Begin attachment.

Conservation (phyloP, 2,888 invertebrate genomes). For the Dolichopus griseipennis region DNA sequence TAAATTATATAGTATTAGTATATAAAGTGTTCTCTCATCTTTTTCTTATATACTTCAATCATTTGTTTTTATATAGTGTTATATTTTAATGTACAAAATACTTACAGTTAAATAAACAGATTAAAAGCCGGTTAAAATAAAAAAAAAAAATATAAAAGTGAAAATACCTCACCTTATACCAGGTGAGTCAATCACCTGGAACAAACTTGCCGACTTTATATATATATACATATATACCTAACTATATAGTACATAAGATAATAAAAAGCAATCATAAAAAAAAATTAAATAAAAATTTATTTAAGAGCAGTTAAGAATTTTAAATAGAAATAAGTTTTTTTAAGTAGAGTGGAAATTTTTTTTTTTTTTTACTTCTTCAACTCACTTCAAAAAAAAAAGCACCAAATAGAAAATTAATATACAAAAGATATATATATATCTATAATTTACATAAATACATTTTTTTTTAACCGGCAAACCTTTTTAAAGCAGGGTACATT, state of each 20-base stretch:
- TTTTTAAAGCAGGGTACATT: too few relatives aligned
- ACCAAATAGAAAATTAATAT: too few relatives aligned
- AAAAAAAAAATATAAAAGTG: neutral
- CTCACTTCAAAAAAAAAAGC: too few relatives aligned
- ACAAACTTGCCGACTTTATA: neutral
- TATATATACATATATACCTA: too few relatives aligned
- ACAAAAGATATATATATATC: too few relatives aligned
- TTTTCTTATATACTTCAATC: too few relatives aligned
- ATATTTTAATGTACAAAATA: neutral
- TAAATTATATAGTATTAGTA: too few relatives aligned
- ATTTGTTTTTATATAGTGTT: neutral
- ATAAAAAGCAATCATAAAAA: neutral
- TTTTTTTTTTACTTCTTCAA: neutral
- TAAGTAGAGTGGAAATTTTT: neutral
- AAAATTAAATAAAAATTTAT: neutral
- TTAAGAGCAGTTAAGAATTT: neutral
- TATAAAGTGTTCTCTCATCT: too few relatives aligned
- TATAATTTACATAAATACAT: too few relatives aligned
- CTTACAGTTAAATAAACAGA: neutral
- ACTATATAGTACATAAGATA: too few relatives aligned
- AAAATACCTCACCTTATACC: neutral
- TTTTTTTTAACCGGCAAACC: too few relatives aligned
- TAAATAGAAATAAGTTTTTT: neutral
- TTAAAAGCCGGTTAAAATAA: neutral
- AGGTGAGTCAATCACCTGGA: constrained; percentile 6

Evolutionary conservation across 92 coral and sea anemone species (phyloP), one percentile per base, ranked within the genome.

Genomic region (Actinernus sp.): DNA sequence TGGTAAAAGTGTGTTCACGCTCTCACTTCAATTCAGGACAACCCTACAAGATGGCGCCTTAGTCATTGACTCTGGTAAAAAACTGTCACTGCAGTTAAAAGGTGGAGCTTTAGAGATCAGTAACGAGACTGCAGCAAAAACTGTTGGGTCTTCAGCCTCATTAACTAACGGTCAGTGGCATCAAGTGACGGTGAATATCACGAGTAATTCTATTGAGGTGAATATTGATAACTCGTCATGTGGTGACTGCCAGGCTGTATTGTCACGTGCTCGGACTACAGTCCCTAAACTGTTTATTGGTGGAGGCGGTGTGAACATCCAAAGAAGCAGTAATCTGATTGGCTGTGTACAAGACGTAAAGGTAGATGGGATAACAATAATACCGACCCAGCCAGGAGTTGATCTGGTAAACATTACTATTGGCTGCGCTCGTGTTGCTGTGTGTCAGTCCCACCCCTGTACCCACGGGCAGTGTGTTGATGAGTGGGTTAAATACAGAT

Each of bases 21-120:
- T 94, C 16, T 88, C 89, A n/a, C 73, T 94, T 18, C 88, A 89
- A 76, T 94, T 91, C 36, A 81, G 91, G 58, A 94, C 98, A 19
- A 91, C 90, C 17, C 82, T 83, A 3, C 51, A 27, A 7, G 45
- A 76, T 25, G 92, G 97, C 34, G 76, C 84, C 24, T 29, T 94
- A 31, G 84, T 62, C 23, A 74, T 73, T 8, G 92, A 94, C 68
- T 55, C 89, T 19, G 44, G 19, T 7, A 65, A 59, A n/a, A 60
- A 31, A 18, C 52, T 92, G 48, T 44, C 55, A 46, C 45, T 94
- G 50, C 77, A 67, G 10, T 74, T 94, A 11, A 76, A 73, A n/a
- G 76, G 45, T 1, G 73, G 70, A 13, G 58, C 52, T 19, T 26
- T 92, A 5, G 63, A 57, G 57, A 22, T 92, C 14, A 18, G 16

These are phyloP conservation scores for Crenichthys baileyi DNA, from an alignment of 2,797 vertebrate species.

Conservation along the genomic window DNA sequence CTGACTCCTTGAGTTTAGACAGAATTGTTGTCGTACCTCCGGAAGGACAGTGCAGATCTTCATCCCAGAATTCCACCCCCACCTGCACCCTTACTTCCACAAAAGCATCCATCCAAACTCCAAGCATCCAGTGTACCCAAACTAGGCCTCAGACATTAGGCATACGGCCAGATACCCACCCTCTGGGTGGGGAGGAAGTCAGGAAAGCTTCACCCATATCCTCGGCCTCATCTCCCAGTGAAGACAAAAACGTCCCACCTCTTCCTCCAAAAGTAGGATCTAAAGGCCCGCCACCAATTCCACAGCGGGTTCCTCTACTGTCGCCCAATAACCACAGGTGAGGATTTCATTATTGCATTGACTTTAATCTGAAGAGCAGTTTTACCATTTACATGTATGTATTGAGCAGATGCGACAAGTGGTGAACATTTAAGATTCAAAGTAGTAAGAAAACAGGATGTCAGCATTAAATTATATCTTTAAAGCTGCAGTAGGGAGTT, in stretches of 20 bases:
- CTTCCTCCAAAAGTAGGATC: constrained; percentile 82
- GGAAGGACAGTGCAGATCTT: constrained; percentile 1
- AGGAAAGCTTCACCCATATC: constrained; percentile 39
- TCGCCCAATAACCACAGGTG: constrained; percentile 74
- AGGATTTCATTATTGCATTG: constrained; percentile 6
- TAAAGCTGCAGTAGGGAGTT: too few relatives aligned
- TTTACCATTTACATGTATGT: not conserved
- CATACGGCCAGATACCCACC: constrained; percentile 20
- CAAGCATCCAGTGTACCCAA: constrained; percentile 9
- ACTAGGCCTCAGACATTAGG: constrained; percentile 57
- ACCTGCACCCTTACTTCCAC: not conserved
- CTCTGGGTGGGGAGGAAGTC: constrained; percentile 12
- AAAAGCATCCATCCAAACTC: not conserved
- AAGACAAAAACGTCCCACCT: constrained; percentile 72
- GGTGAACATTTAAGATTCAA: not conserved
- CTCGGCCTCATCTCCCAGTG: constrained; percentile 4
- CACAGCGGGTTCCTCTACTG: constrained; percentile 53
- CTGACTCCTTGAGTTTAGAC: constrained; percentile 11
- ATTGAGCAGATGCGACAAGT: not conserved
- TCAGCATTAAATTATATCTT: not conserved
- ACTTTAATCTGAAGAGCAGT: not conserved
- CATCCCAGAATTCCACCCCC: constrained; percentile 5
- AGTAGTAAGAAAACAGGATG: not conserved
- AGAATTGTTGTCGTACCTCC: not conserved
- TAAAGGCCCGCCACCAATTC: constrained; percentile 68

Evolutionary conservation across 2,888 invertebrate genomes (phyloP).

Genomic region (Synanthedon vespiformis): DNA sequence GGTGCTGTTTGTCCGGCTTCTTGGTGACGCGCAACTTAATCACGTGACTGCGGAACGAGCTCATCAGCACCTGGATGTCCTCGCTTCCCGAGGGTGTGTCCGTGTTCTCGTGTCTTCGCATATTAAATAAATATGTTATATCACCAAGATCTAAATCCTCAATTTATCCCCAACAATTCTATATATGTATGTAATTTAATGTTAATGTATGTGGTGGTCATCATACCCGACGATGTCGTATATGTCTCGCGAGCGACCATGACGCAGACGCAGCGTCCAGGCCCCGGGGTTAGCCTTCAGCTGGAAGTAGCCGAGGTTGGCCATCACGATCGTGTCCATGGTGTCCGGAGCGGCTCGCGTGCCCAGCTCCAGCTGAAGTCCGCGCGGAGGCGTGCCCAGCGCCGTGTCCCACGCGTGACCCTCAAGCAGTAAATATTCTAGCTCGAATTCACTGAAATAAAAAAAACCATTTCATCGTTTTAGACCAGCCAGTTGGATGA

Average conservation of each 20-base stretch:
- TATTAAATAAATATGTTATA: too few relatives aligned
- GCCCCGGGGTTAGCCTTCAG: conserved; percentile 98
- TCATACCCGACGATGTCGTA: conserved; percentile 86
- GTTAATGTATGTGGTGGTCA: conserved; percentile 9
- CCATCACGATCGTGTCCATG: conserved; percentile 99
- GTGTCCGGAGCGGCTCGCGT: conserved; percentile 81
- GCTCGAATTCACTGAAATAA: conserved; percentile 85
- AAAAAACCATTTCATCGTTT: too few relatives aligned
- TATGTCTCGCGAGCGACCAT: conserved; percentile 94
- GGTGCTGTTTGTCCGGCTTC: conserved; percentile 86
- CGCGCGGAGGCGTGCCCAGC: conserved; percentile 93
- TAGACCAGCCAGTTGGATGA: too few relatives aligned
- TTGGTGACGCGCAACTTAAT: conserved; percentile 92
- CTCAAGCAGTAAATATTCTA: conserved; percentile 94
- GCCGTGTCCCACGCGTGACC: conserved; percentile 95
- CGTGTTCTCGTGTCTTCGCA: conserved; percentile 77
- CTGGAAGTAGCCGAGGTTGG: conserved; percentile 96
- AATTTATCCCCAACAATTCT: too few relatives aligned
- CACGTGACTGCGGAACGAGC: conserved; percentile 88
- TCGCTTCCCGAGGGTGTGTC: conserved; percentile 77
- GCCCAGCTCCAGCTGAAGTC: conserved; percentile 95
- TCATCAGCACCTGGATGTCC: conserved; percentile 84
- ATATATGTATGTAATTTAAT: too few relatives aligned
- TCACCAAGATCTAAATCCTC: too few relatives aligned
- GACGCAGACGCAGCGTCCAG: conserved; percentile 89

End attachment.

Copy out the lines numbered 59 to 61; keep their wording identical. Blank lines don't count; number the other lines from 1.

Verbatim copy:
- CTGACTCCTTGAGTTTAGAC: constrained; percentile 11
- ATTGAGCAGATGCGACAAGT: not conserved
- TCAGCATTAAATTATATCTT: not conserved